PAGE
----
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Those who know Javier Milei well say that the president-elect of Argentina was always interested in the economy and nothing in politics. Issues such as the democratic transition, human rights policy, progress in civil liberties or equality issues were always off his agenda. With the economy functioning and the individual in freedom, he always believed. Until he met Victoria Villarruel, now vice president-elect.

Villarruel, a 48-year-old lawyer, is one of the three deputies that La Libertad Avanza (LLA) won in 2021. Until then, she was known for her defense of the victims of terrorism, of the 1,094 deaths in the 70s, when left, ultra-left and ultra-right Peronist armed organizations acted.

On Sunday, as she went to vote, Villarruel was rebuked by relatives of those who disappeared during the dictatorship that ruled Argentina between 1976 and 1983. They accused him of "denialism", justifying that dictatorship and ignoring the drama of the disappeared. Human rights organizations speak of 30,000 disappeared, but both Milei and Villarruel point out that official figures from the National Commission for the Disappearance of Persons (Conadep) indicate 7,954 people.

Villarruel reacted very upset by the small demonstration that greeted her at the polling station. "Today is the day of democracy, any other claim is out of place. It is the first time that the daughter of a veteran of the Falklands, of a military man, has become vice president. I don't know what bothers them, who have had children of terrorists and terrorists in government positions. Those who are bothered by the fact that democracy includes all of us are the violent ones."

Is Villarruel a "denier"? "No, I don't know how to use that word," Andrés Malamud, one of the country's sharpest political analysts, told El Mundo.

Pola Oloixarac, a journalist and writer, does not agree with Malamud. "Villarruel pays tribute to the victims of terrorism, which is something I agree with, because all victims of terrorism have to be honored," he told EL MUNDO.

"But what she embodies is also something else: a vindication of the dictatorship, even the way in which she questions Estela de Carlotto (president of the Grandmothers of the Plaza de Mayo), to whom she tells that if her daughter was a terrorist, stop playing dumb. As if Carlotto had hidden it, or as if the mere fact of being a terrorist justified or endorsed the appropriation of children, torture and the disappearance of a person. The military acted outside the law, but that's not part of Villarruel's vision."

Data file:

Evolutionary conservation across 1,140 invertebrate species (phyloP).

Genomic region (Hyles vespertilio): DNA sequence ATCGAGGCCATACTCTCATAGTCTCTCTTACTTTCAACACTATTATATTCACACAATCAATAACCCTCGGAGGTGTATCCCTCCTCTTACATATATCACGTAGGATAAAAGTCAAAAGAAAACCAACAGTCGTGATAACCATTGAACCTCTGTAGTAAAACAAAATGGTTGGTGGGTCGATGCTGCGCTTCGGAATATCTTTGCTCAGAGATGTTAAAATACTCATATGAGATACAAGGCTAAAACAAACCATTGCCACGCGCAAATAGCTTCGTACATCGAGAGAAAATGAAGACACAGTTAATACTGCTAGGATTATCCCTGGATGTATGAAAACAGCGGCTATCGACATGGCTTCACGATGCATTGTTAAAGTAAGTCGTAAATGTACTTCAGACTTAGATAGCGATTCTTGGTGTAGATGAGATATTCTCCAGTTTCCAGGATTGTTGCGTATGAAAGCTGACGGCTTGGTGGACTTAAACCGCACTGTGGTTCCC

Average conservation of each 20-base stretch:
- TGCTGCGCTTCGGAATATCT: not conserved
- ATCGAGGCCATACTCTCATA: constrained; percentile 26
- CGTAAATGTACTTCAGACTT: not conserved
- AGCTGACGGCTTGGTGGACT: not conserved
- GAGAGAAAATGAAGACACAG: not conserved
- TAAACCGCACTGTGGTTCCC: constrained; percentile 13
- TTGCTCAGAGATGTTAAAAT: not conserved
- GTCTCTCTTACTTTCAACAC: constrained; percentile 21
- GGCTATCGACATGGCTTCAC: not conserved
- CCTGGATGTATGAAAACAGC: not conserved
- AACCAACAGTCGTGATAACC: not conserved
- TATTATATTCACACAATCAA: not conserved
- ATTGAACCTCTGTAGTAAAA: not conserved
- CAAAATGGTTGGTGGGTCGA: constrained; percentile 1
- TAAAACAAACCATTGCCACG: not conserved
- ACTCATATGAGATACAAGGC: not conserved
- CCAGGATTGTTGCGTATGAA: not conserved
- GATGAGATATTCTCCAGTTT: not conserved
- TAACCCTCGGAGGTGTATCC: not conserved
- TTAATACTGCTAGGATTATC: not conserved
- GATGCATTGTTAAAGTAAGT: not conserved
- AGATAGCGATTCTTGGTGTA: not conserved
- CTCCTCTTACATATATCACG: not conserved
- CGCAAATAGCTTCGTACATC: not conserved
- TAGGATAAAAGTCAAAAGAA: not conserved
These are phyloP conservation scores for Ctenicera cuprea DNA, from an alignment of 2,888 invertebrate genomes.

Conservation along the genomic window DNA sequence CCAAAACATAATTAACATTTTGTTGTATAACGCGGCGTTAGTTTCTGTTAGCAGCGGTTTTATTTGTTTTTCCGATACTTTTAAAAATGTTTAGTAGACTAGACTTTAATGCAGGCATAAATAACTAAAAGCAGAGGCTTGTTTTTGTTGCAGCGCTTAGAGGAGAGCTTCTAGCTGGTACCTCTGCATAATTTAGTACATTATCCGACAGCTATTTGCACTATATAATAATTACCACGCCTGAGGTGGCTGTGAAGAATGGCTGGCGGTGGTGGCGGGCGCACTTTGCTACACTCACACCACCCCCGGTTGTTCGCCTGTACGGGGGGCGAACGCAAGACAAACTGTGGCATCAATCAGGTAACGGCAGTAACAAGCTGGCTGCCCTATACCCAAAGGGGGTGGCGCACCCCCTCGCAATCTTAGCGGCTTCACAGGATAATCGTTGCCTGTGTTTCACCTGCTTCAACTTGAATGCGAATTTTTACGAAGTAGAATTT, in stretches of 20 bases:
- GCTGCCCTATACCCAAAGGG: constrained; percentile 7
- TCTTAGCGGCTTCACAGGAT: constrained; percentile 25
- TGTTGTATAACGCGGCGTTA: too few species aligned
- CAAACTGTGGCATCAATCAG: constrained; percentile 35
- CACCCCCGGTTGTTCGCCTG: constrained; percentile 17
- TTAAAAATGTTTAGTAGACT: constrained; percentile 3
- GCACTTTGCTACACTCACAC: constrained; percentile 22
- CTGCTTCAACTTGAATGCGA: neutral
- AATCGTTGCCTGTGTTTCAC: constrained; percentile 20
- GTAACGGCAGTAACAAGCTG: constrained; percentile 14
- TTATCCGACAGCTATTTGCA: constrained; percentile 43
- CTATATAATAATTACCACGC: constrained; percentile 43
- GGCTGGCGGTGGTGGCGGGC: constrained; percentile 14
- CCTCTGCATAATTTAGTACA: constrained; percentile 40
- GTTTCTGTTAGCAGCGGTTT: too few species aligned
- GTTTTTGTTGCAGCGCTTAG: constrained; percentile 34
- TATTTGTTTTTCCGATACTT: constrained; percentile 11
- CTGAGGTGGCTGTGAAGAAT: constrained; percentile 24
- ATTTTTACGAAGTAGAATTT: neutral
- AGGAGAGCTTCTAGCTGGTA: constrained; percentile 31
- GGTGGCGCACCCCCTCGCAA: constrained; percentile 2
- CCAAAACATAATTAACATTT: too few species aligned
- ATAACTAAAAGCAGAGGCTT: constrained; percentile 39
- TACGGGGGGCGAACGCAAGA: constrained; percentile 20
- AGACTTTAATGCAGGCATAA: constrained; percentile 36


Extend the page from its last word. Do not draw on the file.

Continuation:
The future vice president, who should make a transition of command with Cristina Kirchner as head of the Senate, will be in charge of the areas of Security, Armed Forces and intelligence services.

Villarruel, a true "iron lady" very gifted for dialectical debate, was the clear winner of the two television clashes in the campaign with the Peronist vice-presidential candidate. It feels like the spearhead of a "culture war."

"We are moving a policy that Argentina was stony and was anchored only in the left and in the methods of the left," the vice president-elect told El Mundo. "And that's a great merit of La Libertad Avanza," he added.

Malamud observes one more fact about Villarruel: "His agenda is not liberal, but conservative, and all the vice presidents are loyal until they are not."

A signatory of the Madrid Charter, drafted by Disenso, Vox's foundation, he is a friend of Javier Ortega Smith and has a very good relationship with Santiago Abascal.

Political scientist Ana Iparraguirre told El Mundo that she foresees potential problems between the president-elect and his vice president.

"Villarruel has a much clearer and more comprehensive social agenda than Milei's, which is limited to economic and libertarian thinking and is capable of recognizing mistakes. Villarruel is much more dogmatic in what she thinks. I think we're going to have to wait and see the relationship between them, what role in government each one takes. We have, in Argentina, a history of strong tensions between presidents and vice presidents."

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  • Javier Milei
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